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 A268669 a(n) = polynomial quotient (computed over GF(2), result is its binary encoding) that is left after all instances of polynomial (X+1) have been factored out of the polynomial that is encoded by the binary expansion of n. (See comments for details). 9
 1, 2, 1, 4, 1, 2, 7, 8, 7, 2, 11, 4, 13, 14, 1, 16, 1, 14, 19, 4, 21, 22, 13, 8, 25, 26, 7, 28, 11, 2, 31, 32, 31, 2, 35, 28, 37, 38, 11, 8, 41, 42, 25, 44, 7, 26, 47, 16, 49, 50, 1, 52, 19, 14, 55, 56, 13, 22, 59, 4, 61, 62, 21, 64, 21, 62, 67, 4, 69, 70, 61, 56, 73, 74, 13, 76, 59, 22, 79, 16, 81, 82, 49, 84, 1 (list; graph; refs; listen; history; text; internal format)
 OFFSET 1,2 COMMENTS When polynomials over GF(2) are encoded in the binary representation of n in a natural way where each polynomial b(n)*X^n+...+b(0)*X^0 over GF(2) is represented by the binary number b(n)*2^n+...+b(0)*2^0 in N (each coefficient b(k) is either 0 or 1), then a(n) = representation of the polynomial that is left as a quotient when all X+1 polynomials (encoded by 3, "11" in binary) have been divided out. Each a(n) is one of the "Garden of Eden" patterns of Rule-60 one-dimensional cellular automaton, a seed pattern which after A268389(n) generations yields the configuration encoded in binary expansion of n. No terms of A001969 occur so all terms are odious (in A000069). Each odious number occurs an infinitely many times. LINKS Antti Karttunen, Table of n, a(n) for n = 1..65537 Eric Weisstein's World of Mathematics, Rule 60 FORMULA If A006068(n) is odd, then a(n) = n, otherwise a(n) = a(A006068(n)/2). Other identities and observations. For all n >= 1: a(n) = A003188(A268670(n)). A010060(a(n)) = 1. [All terms are odious.] a(n) <= n. More precisely, a(A000069(n)) = A000069(n) and a(A001969(n)) < A001969(n). The equivalence of the following two formulas stems from the additive nature of Rule-60 cellular automaton. Or more plainly, because carryless binary multiplication A048720 distributes over carryless binary sum, XOR A003987: A048724^A268389(n) (a(n)) = n. [Starting from k = a(n), and iterating map k -> A048724(k) exactly A268389(n) times yields n back.] A048720(a(n),A048723(3,A268389(n))) = A048720(a(n),A001317(A268389(n))) = n. EXAMPLE For n = 5 ("101" in binary) which encodes polynomial x^2 + 1, we observe that it can be factored in ring GF(2)[X] as (X+1)(X+1), and thus a(5) = 1, because after dividing both instances of (X+1) off, we are left with the quotient polynomial 1 which is encoded by 1. For n = 8 ("1000" in binary) which encodes polynomial x^3, we observe that it is not divisible in ring GF(2)[X] by polynomial X+1, thus a(8) = 8. For n = 9 ("1001" in binary) which encodes polynomial x^3 + 1, we observe that it can be factored over GF(2) as (X+1)(X^2 + X + 1), and thus a(9) = 7, because the quotient polynomial X^2 + X + 1 is encoded by 7 ("111" in binary). MATHEMATICA f[n_] := If[OddQ@ #, n, f[#/2]] &@ Fold[BitXor, n, Quotient[n, 2^Range[BitLength@ n - 1]]]; Array[f, {85}] (* Michael De Vlieger, Feb 12 2016, after Jan Mangaldan at A006068 *) PROG (PARI) a(n) = {p = Pol(binary(n))*Mod(1, 2); q = (x+1)*Mod(1, 2); while (type(r = p/q) == "t_POL", p = r); np = Polrev(vector(poldegree(p)+1, k, k--; lift(polcoeff(p, k)))); subst(np, x, 2); } \\ Michel Marcus, Feb 12 2016 (Scheme) ;; This employs the given recurrence and uses memoization-macro definec: (definec (A268669 n) (if (odd? (A006068 n)) n (A268669 (/ (A006068 n) 2)))) (define (A268669 n) (let loop ((n n)) (let ((k (A006068 n))) (if (odd? k) n (loop (/ k 2)))))) ;; Computed in a loop, no memoization. CROSSREFS Cf. A001317 (positions of ones). Cf. A000069, A001969, A003188, A003987, A010060, A048720, A048723, A048724, A268384, A268670. Cf. A268389 (the highest exponent for (X+1)). Cf. also A136386. Sequence in context: A163618 A275392 A106616 * A030652 A224065 A077904 Adjacent sequences:  A268666 A268667 A268668 * A268670 A268671 A268672 KEYWORD nonn,base AUTHOR Antti Karttunen, Feb 10 2016 STATUS approved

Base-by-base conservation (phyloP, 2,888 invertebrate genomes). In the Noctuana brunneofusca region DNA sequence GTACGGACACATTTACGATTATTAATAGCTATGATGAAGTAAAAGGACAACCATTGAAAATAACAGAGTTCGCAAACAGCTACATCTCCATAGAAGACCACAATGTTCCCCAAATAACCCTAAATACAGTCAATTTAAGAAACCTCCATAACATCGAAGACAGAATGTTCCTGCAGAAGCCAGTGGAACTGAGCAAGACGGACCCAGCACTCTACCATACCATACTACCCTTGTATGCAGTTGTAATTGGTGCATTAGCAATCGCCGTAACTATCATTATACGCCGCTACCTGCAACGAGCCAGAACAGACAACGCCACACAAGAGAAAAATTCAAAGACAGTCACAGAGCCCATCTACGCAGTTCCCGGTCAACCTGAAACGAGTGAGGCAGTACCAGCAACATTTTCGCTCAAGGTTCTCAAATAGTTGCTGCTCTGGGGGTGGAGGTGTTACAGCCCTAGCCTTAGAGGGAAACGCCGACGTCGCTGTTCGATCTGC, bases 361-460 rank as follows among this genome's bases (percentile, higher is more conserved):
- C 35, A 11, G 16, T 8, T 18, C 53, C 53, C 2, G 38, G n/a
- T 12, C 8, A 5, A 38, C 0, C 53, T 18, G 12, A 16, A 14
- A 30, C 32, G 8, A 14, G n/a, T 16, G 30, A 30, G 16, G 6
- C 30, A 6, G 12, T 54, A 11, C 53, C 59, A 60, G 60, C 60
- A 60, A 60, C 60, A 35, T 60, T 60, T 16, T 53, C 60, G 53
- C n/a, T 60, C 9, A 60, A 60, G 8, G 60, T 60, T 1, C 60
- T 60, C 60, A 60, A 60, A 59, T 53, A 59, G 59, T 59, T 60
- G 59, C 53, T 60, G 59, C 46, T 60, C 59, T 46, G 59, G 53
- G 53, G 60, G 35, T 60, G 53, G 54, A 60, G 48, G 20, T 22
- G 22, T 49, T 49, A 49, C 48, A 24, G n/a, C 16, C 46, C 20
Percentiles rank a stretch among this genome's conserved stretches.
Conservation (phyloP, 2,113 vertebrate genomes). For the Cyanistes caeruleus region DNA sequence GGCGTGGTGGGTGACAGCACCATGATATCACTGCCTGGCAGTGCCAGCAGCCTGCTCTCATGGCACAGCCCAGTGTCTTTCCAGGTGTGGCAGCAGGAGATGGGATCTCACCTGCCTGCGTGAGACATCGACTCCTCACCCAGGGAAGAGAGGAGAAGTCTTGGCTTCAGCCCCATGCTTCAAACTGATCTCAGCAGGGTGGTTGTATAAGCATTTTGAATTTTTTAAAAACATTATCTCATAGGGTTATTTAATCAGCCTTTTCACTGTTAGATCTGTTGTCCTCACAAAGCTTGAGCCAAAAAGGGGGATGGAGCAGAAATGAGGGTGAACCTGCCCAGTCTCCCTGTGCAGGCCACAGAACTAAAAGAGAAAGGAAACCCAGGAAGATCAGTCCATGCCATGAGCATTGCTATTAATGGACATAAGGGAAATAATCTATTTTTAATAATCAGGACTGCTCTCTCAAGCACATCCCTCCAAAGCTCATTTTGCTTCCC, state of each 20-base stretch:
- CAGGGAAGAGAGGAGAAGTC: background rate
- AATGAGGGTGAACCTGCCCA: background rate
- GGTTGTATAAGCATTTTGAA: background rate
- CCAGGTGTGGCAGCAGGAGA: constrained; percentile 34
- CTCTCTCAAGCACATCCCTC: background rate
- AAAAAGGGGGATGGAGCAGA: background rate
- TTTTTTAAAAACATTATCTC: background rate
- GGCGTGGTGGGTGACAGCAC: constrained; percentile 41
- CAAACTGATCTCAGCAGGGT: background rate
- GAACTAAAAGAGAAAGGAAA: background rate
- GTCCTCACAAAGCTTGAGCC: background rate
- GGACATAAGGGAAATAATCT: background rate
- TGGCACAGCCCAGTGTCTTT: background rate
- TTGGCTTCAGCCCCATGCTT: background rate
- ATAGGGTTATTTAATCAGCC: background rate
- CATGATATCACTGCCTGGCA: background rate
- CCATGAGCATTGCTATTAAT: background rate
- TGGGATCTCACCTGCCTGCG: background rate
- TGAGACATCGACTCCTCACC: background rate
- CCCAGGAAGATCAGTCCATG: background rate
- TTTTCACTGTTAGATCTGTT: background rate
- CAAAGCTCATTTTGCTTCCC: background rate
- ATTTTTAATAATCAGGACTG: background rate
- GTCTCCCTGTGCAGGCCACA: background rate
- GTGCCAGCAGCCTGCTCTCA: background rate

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Last modified October 22 07:48 EDT 2019. Contains 328315 sequences. (Running on oeis4.)